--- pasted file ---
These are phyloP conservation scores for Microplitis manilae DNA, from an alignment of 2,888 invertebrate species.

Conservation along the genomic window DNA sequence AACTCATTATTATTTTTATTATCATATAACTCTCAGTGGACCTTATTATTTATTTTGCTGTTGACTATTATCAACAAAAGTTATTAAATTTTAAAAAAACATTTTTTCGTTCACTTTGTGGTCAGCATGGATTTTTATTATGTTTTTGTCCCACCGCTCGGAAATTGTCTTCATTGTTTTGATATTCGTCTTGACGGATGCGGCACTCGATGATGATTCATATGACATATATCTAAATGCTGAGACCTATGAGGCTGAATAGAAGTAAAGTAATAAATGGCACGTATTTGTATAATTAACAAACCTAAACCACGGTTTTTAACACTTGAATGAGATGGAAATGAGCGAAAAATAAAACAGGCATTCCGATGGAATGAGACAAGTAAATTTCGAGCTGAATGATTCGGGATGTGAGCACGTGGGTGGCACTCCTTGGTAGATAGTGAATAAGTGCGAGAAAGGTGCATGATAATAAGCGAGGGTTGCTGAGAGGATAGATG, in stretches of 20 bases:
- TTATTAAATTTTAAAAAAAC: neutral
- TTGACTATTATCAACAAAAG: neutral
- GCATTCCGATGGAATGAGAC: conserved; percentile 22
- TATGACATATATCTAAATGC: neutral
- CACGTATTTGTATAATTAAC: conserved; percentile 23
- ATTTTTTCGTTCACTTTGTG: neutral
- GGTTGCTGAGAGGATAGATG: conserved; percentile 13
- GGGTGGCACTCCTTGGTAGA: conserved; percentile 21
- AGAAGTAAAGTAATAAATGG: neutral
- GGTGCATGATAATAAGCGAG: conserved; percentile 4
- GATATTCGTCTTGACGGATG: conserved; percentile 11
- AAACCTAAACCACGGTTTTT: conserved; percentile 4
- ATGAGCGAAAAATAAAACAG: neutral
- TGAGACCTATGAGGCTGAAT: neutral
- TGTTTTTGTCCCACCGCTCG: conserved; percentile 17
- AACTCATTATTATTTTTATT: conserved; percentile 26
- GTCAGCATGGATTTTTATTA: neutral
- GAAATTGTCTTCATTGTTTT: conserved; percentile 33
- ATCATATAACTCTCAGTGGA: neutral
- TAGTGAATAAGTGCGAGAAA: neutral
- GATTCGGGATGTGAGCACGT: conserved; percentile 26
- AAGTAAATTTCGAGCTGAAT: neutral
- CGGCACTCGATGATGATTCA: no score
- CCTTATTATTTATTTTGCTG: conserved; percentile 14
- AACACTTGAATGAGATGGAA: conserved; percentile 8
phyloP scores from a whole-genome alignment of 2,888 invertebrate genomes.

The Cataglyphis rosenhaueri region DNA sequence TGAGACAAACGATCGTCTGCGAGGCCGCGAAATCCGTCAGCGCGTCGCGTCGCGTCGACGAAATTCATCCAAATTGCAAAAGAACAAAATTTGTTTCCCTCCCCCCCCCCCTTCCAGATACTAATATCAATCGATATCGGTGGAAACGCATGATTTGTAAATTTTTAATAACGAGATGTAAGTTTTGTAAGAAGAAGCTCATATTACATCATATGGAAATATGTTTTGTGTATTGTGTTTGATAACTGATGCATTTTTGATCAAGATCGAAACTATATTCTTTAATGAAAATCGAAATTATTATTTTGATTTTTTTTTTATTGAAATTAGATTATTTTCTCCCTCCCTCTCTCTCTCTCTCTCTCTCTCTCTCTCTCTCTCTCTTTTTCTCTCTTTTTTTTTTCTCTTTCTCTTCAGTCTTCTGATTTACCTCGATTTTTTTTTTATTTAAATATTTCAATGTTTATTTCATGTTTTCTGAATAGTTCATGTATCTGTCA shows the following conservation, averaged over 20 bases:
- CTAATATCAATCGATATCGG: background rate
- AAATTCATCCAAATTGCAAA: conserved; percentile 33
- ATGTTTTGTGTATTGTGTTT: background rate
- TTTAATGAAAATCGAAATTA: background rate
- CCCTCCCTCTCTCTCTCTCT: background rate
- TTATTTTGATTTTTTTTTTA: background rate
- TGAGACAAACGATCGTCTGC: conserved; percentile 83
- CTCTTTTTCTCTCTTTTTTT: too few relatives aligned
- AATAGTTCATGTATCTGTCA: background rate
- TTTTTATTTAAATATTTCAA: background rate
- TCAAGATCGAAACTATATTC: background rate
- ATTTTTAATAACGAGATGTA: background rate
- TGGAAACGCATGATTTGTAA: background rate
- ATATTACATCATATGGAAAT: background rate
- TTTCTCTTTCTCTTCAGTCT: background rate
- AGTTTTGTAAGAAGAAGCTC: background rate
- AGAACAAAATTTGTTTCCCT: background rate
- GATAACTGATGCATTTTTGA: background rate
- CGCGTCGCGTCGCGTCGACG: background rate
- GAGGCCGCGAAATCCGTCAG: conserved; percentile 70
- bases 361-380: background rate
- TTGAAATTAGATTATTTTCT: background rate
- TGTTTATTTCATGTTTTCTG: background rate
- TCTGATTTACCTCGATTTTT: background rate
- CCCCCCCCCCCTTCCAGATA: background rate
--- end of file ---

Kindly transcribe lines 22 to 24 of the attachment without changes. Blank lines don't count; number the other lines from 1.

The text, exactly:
- TAGTGAATAAGTGCGAGAAA: neutral
- GATTCGGGATGTGAGCACGT: conserved; percentile 26
- AAGTAAATTTCGAGCTGAAT: neutral